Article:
Fees for Background Checks

As a result of a 1991 court case, Trammell v. Martin, Georgia is not allowed to charge fees for searches or retrievals. There are two exceptions. If you need copies, you can be charged $.25 per page. If there is an unusual time, cost, and effort in searching and finding records, the state can charge a fee but must let you know ahead of time.

Georgia Criminal Records

Georgia criminal history record information, excluding sealed records, can be obtained for licensing or employment purposes. Sealed records refer to juvenile records, expunged records, and usually sentences successfully completed under the First Offender Act.

Georgia requires that you make an appointment at the GCIC office to request criminal records for yourself or any other individual. If you want to see criminal records for another person, then you must have signed consent from that person and submit it to a GCIC official. You will need to include their full name, social security number, birth date, and address.

The GCIC Lobby Office will assist you with criminal history restrictions, inspections, and histories.

Call 404-244-2639 and choose option one for an appointment.

Georgia’s Computerized Criminal History (CCH) database maintains criminal history records of offenders and includes information such as:

  • The jurisdiction where the charge is recorded
  • Charge and filing date
  • Defendant
  • Mug shots
  • Case number
  • Degree of offense, like a misdemeanor
  • Prosecutor dispositions and date
  • Sentence

To get a copy of your Georgia criminal history record, you can visit your local police department or sheriff’s office. Before you visit, it’s important to call to confirm what will be required for you to bring so that you can obtain a copy of your criminal history record.

Arrest Records

Employers in Georgia are not permitted to ask questions concerning or consider expunged arrest records, dropped or dismissed charges, or charges that did not result in a conviction.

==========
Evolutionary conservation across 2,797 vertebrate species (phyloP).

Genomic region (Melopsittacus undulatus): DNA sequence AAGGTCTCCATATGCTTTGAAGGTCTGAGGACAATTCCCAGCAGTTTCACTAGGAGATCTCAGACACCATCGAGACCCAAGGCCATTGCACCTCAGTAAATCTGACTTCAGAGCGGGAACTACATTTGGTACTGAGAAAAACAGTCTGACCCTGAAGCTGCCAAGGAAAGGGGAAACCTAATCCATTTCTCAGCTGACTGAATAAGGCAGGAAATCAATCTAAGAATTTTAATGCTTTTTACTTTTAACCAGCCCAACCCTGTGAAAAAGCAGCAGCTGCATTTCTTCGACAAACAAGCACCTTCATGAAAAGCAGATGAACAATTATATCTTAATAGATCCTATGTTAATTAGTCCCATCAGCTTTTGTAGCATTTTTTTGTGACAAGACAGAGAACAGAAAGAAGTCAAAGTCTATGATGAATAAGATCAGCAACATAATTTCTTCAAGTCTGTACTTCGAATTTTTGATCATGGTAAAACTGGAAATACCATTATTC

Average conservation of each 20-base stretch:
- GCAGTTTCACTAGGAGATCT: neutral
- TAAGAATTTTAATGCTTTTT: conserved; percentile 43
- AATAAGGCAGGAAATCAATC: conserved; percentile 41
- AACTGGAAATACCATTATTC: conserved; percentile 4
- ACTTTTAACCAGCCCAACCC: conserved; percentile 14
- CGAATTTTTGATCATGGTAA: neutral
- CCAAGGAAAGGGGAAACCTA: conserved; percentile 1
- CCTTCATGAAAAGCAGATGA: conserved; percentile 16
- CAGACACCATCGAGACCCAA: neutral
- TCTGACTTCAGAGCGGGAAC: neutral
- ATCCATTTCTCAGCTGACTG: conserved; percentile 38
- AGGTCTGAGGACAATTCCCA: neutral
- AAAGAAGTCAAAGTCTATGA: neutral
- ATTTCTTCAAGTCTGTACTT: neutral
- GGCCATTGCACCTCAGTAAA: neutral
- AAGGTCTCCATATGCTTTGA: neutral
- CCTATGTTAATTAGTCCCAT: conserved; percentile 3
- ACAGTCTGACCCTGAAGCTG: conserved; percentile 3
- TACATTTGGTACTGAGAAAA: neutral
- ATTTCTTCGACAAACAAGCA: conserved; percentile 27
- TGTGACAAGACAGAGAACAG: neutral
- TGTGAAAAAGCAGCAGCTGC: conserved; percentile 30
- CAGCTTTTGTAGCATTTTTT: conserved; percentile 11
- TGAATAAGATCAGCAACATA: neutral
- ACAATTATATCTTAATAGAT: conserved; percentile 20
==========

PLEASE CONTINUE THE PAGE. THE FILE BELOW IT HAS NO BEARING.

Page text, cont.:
Ban the Box

Georgia’s Ban the Box law prevents employers from making inquiries into a job applicant’s criminal history until after the first part of the employment application process is complete. A criminal history, once obtained, cannot be used as a reason for barring an applicant automatically.

Several cities and counties in Georgia have passed similar laws, including Macon-Bibb County, Fulton County, Cherokee County, Albany, Atlanta, and Augusta.

The counties, like the state, only ban the box for government jobs.

First-Time Offenders

According to Georgia’s First Time Offenders Act (FOA), a person may be able to avoid a first-time offense from being on their record. A judge decides whether or not the defendant is classified as a first-time offender.

What if My Criminal History is Wrong?

If you believe that Georgia has the wrong criminal information and want to contest it, you must submit your fingerprints, which the GCIC will then compare to confirm that the results were wrong or not. You will be required to pay a fee, payable by money order or certified check to the GCIC.

If you cannot come in person, you are required to submit the following information:

  • A written and signed request explaining why your criminal history is being contested. You must include specific information regarding the request and include your return mailing address.
  • A current set of eight flat finger impressions and ten rolled fingerprints
  • Two fingerprint cards completely filled out with the applicant’s personal information (name, date of birth, place of birth, etc.)
  • A photocopy of the applicant’s identification, used to present to the law enforcement agency that did the printing, must be included. Provide the address and telephone number. GCIC can contact the agency with any questions they may have.

A fee is required in order to contest your criminal history records. It can be made payable by certified check or money order to the Georgia Crime Information Center.

Georgia Inmate Search

Inmate information is available via Georgia’s Department of Corrections (GDC).

Using the GDC website, you can search for an inmate by entering their first and last name, gender, race, age, and the most recent institution the inmate was held at. You can also search by ID, sentence status, conviction county, primary offense, or case number.

When searching for an inmate, you will receive the following information:

  • A mug shot
  • Name, birthdate, and gender
  • Registration number
  • Incarceration facility
  • Custody status
  • Jail transfer information

When searching for an inmate, you must agree to the GDC website’s terms of use, including an acknowledgment that some records may be incomplete.

Georgia Court Records

State court records include probate issues such as divorce or death records, civil court cases, bankruptcy, and criminal court records.

What shows up on a court record?

Court records can include the following information:

  • Case files and information
  • Court minutes
  • Dockets
  • Witness documentation

Where Can I Find Georgia Court Records?

Georgia consolidates each county’s civil and criminal cases on their website so that it is all in one place. You will need to register for an account. It is free to do so. Choose the county that the case is located in, and you can conduct a search.